But I think I can explain it this way. “Blame.” This is an American, Fox News word: who takes whose side, who is to blame. This is the game I am attempting to break apart with this work.
While Caught is a piece of theater that defies any exact definition or meaning, it has particular relevance right now as the political and social landscape we currently find ourselves within seems to have created a currency of literal truth versus perception or insistence of truth. As the United States’ presidential candidates fling “facts” out into the media, as the public attempts to navigate those facts from fiction, as social media frenzies around who is on whose side—and who is right and who is wrong—this country is in disarray around what is authentic. Even this paragraph you the reader are currently reading—it is nothing more than me, the author of this article for the Brooklyn Rail, putting my own perspective onto Chen’s art and hoping it contextualizes it in such a way that you will have as intoxicating an experience as I had when I myself first saw Caught. Is any of what I’ve said about Christopher Chen or his play Caught even accurate? Is he actually shy? Did the genesis of this play really begin while Chen was literally in China?
In the play, Wang Min teases out this idea for us:
A lie is not a bad thing. It is a natural occurrence and is totally understandable. Mike Daisey, James Frey. Why did they lie? Because a lie is a new home. A place of return after long and lonely journeys in the dark. Now comes the point in the work where we recognize the interview has changed into something else. Something new. We’re unmoored now. Adrift at sea. We are witnessing the birth of a new lie as we speak. We see how in our search for truth we move into something artificial once again. How do we escape lies? A lie is a garden that grows sideways until its sidewaysness becomes straight. It is a feast made from mislabeled ingredients that taste incredible. It is a documentary. A dollar bill. It is thinking outside the box but then being inside the outside of the box so going further going outside the inside of the outside of the box by going back inside the box to be outside the outside of the box then leaving the box to find another box whose outside has an outer outside outside outside the outside.
When preparing to write this piece, I told Christopher Chen that what I truly loved when I saw the workshop of Caught—and still loved when I read it—was how the play never lets the audience sit in any one place, either narratively or intellectually, long enough to ever get too comfortable or confident; the audience is always unsure where to look for any sort of absolute. And though the play invites, almost demands, individual perception, one cannot help but see echoes of the polarization of belief currently running through the American public.
“I think we’re right now in the midst of some extreme cultural paradigm shifts within our country,” Chen says, elucidating this idea. “The hegemonic status quo is in the process of undergoing a seismic shift. People who have stayed silent for a long time are not staying silent anymore and are entering the national discourse in a big way. So now […] there is suddenly a multiplicity of different planes of perception coming into view on the national scale for the first time. And we can see that it is very disorienting for those accustomed to controlling the narrative to have their frames of reference shaken by having different frames of reference jostling and bumping up against their own.”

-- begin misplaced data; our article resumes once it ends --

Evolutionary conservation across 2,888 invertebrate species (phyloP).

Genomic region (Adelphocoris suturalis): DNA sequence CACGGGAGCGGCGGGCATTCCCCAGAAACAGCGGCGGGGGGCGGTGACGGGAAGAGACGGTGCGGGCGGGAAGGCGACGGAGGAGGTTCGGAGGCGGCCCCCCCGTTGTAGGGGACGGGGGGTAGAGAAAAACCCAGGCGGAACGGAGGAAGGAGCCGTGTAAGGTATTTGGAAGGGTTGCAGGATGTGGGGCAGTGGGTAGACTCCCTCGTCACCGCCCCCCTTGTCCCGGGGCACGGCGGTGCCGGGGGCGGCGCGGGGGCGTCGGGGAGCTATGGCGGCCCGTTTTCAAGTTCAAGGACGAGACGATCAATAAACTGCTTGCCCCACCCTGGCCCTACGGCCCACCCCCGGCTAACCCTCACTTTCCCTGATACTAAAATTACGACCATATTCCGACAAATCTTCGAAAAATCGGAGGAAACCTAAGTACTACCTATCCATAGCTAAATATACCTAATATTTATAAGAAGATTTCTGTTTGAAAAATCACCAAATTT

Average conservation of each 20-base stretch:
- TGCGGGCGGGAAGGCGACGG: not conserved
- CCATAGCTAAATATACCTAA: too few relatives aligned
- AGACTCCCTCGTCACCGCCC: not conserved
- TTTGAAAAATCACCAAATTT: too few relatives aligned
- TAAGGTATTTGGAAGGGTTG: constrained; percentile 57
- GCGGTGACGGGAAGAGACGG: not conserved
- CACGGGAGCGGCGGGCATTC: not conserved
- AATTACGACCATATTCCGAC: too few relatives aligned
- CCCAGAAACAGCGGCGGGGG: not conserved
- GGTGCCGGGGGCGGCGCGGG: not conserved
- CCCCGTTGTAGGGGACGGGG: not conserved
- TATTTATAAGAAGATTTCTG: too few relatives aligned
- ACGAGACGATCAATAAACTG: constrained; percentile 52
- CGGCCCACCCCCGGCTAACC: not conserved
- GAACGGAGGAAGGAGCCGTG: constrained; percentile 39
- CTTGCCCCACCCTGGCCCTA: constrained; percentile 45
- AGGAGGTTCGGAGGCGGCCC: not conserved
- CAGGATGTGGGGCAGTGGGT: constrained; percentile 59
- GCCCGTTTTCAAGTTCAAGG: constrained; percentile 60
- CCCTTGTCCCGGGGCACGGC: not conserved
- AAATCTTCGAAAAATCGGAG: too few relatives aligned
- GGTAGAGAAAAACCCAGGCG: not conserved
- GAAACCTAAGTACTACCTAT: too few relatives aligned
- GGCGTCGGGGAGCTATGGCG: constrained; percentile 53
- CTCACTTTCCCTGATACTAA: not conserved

“There is something I wanted to capture in this play about that very jostling process at a visceral, experiential level,” he continues. “It is extremely difficult (for everyone, not just those in authority) to recognize the unique tunnel vision you are looking through, tunnel vision that blocks out others’ POVs.”
I am loath to reveal too much about Chen’s play, so as to spoil the effect. But I will say that point of view is something that particularly drives the audience through Caught in a beautifully non-linear way; a structure Christopher says, “is meant to illuminate the constructed nature of seemingly unshakeable worldviews by revealing their contours in hindsight.”
Caught by Christopher Chen, directed by Lee Sunday Evans, produced by The Play Company, plays August 17 – September 17 at Summer Shares at La MaMa e.t.c., 66 East Fourth Street, Manhattan. For tickets and more information: http://playco.org/plays/caught.
ContributorMatthew Paul Olmos
MATTHEW PAUL OLMOS is a three-time Sundance Institute Fellowship/Residency recipient, New Dramatists Resident Playwright, Center Theatre Group LA Writers Workshop Playwright, Oregon Shakespeare Festival Black Swan Playwright, Princess Grace Awardee in Playwriting, and the inaugural La MaMa e.t.c.'s Ellen Stewart Emerging Playwright Awardee as selected by Sam Shepard. Also an Ensemble Studio Theater lifetime member and two-time Resident Artist at Mabou Mines/Suite as mentored by Ruth Maleczech. His work has been seen both nationally and internationally and is published by NoPassport Press and Samuel French. For more information, visit matthewpaulolmos.com.